The bomb was one of two delivered with a pot plant and a “Get Well” card to the family’s home on Stephen Dlamini Road (formerly Essenwood Road).
A family spokesperson, Nawshaadh Khan, confirmed that a second bomb had been found in the flowering plant. It was detonated by the bomb squad.
Describing the family as “traumatised”, Nawshaadh said his aunt, Sara-bibi, had a broken leg and lacerations, his nephew’s wife, Maseeha, had lacerations, and his nephew, Zakaria, had lost his thumb and two fingers.
“Zakaria remains in a very critical condition. It has been terrible. Police found a second bomb in the pot plant,” he said.
It is believed the first bomb was in the package in which the plant was delivered, with the explosion rocking the neighbourhood. Shocked neighbours said the bang was followed by loud screams.
At the scene, the head of the family, Saleem Khan, told members of the media that he had rushed his son, daughter-in-law and mother to hospital after the explosion.
Pale and clearly distraught, Khan appeared briefly outside the mansion dressed in a blue hospital gown, where he confirmed all three family members were in a critical condition.
He said: “I was on this road driving home when the explosion took place.”
He was hurried away by family members as a huge crowd of neighbours and onlookers gathered in the street, which had been closed by police.
The bomb exploded just after midday. A member of staff at the home, Yaseen Alie, said he rushed into the house when he heard the explosion.
“I heard everybody screaming and when I ran inside, there was smoke everywhere and blood. I helped to carry the family members out to the car.”
Another staff member, who did not want to be named, said a vehicle had arrived at the property and flowers in a box had been delivered. “The son of the boss brought in the flowers and took them into the lounge. That’s when it happened.
“There was so much black smoke everywhere. I am feeling so shocked,” she said.
The staff said Saleem Khan had recently been ill, but had recovered.
The house owner, Mohammed Hussein Hassam, who had rushed to the property when he heard about the bomb, said the house had been rented to the Khan family at the beginning of the year.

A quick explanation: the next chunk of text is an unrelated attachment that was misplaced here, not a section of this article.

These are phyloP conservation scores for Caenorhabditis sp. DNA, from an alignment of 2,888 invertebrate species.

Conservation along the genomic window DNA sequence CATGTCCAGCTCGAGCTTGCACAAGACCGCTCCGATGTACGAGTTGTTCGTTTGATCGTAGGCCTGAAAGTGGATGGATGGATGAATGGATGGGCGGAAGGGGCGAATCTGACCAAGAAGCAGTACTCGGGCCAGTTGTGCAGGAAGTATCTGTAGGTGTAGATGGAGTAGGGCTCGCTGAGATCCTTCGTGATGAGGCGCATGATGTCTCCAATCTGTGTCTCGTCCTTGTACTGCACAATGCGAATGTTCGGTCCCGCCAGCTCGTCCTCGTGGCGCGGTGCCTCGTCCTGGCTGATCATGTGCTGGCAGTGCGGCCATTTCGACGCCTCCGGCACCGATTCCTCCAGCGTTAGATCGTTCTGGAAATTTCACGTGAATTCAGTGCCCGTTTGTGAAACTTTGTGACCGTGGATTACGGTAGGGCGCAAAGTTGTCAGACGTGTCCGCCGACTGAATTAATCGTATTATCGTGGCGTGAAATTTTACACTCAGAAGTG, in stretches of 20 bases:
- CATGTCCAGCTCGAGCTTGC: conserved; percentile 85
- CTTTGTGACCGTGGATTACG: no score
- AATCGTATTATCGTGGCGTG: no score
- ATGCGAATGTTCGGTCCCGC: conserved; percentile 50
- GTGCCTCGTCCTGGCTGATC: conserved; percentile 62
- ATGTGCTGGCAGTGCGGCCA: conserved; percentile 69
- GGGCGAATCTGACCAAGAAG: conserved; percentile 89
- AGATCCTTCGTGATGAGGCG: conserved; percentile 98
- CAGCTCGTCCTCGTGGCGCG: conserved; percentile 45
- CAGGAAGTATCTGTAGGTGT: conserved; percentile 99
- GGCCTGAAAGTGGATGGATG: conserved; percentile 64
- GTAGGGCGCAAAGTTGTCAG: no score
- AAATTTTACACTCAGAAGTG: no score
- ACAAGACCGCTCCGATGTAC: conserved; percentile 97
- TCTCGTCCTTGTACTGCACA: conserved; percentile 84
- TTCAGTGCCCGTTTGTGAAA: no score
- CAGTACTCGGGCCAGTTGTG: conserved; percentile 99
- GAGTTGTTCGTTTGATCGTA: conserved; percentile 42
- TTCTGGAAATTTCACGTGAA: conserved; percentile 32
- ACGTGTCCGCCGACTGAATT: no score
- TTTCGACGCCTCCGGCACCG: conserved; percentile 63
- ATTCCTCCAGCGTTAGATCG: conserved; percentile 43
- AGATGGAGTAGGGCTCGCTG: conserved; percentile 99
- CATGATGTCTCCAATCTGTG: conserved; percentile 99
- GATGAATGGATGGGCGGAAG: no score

Police allowed him on to the property, but he returned to the street as the bomb disposal team moved inside.
Numerous emergency vehicles were at the scene and police closed the road until early evening.
One neighbour on the street said: “We heard a loud bang and thought it was a gunshot. Then we heard screams, but when we came outside we couldn’t see anything.”
Another neighbour, Bjorn Meehan, and his mother, Vibeke, heard the bang but ignored it.
“I was climbing up the stairs in our house and I thought it came from a nearby construction site,” he said, adding that they had both experienced the threat of bombs while living in London; Vibeke during the IRA days in the 1980s and Meehan more recently during the Islamic State threat.
“Had the incident been in London today there would have been helicopters, riot police and orders to stay indoors. This is all mild,” he said.
According to reports, the Khan family had two vehicles torched a couple of months ago.
On Friday night there was outrage on social media over the incident, with much speculation over who would carry out such violence.
On Friday evening SAPS spokesperson Captain Nqobile Gwala could not confirm there had been a second bomb, saying: “Berea police and the explosives unit are still busy at the scene.”